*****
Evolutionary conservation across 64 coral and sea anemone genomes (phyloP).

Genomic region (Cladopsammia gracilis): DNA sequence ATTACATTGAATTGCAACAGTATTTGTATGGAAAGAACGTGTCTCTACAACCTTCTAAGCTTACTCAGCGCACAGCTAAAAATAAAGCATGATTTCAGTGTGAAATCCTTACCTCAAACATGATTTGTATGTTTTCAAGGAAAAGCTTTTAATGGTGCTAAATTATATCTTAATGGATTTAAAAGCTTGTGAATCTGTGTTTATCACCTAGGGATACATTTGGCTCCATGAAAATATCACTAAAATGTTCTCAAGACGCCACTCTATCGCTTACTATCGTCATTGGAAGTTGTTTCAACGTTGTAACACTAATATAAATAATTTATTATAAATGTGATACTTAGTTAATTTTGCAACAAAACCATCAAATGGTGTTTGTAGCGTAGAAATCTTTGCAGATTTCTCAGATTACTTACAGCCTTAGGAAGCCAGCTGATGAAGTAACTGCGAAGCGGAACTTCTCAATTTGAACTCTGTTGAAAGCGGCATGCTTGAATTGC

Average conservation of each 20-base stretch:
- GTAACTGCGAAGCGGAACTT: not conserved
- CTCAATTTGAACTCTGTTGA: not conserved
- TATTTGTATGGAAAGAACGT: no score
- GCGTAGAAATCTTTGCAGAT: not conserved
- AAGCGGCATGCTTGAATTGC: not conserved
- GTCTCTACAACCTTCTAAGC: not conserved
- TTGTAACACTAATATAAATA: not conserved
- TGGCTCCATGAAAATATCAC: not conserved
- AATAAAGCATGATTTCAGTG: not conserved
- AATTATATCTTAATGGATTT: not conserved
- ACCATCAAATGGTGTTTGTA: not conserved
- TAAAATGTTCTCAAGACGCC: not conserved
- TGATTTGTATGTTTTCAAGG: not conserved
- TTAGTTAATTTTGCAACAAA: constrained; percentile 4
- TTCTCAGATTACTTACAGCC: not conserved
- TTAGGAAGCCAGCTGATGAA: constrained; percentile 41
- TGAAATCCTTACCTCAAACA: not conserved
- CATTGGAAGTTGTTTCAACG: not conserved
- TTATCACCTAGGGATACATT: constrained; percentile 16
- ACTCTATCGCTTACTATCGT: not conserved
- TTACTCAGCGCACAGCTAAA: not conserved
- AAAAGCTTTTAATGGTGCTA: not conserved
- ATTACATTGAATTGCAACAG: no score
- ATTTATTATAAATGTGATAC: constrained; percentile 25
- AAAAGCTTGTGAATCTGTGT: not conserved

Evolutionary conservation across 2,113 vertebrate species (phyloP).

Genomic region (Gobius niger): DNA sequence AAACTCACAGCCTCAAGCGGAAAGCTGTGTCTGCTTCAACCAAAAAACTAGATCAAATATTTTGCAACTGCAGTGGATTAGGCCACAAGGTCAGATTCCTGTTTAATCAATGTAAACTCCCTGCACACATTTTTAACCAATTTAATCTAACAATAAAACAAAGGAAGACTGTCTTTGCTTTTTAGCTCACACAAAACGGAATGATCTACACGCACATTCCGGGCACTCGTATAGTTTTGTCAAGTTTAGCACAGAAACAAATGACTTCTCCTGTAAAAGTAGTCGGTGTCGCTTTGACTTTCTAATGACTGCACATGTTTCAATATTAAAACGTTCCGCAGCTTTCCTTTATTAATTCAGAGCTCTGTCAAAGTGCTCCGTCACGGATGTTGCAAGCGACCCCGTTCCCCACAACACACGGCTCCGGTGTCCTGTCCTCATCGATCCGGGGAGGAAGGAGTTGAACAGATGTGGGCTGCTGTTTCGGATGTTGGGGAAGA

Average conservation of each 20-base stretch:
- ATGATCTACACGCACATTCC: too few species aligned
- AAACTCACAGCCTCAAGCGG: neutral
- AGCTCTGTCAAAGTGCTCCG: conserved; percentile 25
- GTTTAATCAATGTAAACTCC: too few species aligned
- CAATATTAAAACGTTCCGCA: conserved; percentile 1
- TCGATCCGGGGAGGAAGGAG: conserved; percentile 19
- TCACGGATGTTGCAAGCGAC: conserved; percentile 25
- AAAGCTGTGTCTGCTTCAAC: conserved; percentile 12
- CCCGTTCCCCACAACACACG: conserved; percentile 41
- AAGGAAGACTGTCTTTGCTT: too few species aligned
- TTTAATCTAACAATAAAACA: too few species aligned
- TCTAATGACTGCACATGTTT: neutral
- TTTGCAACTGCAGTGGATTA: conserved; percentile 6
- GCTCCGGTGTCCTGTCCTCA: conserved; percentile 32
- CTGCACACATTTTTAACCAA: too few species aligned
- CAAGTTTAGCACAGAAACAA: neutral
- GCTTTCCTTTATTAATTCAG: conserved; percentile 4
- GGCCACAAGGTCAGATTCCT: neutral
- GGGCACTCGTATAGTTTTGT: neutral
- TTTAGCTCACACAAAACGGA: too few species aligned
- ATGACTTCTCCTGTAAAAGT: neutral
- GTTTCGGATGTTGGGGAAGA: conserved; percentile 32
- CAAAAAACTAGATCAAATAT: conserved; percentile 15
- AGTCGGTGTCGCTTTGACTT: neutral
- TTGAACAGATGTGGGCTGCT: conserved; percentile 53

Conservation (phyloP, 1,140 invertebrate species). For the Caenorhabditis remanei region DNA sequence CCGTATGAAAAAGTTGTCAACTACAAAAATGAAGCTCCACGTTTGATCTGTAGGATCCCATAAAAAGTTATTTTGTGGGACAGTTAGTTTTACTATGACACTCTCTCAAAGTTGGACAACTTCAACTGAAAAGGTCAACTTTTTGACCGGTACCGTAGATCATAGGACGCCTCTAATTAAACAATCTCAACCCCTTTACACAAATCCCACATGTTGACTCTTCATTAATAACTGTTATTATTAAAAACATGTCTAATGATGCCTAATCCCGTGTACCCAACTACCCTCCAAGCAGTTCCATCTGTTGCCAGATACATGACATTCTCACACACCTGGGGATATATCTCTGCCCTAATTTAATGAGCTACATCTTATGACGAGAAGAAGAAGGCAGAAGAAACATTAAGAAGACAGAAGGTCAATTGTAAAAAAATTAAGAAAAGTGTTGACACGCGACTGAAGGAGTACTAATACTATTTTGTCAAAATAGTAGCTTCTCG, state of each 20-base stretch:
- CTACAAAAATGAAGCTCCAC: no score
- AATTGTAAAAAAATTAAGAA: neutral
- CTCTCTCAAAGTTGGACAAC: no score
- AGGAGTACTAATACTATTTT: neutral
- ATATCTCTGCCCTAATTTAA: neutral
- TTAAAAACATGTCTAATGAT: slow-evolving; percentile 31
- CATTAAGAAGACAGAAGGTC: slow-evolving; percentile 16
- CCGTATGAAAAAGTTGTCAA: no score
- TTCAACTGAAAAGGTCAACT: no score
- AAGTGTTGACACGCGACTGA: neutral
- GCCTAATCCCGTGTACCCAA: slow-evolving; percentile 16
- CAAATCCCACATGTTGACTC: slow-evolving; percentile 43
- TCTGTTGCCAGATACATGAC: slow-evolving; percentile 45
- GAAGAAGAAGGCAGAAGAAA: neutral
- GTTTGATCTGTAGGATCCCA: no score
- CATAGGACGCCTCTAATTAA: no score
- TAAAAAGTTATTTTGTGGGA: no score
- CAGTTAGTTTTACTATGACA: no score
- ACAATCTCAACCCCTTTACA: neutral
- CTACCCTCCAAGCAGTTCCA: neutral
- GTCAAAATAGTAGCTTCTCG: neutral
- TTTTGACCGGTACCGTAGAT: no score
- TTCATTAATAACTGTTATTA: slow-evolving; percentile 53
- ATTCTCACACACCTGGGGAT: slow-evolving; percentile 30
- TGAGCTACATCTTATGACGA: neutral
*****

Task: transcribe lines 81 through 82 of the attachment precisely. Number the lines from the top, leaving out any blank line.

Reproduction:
- ATTCTCACACACCTGGGGAT: slow-evolving; percentile 30
- TGAGCTACATCTTATGACGA: neutral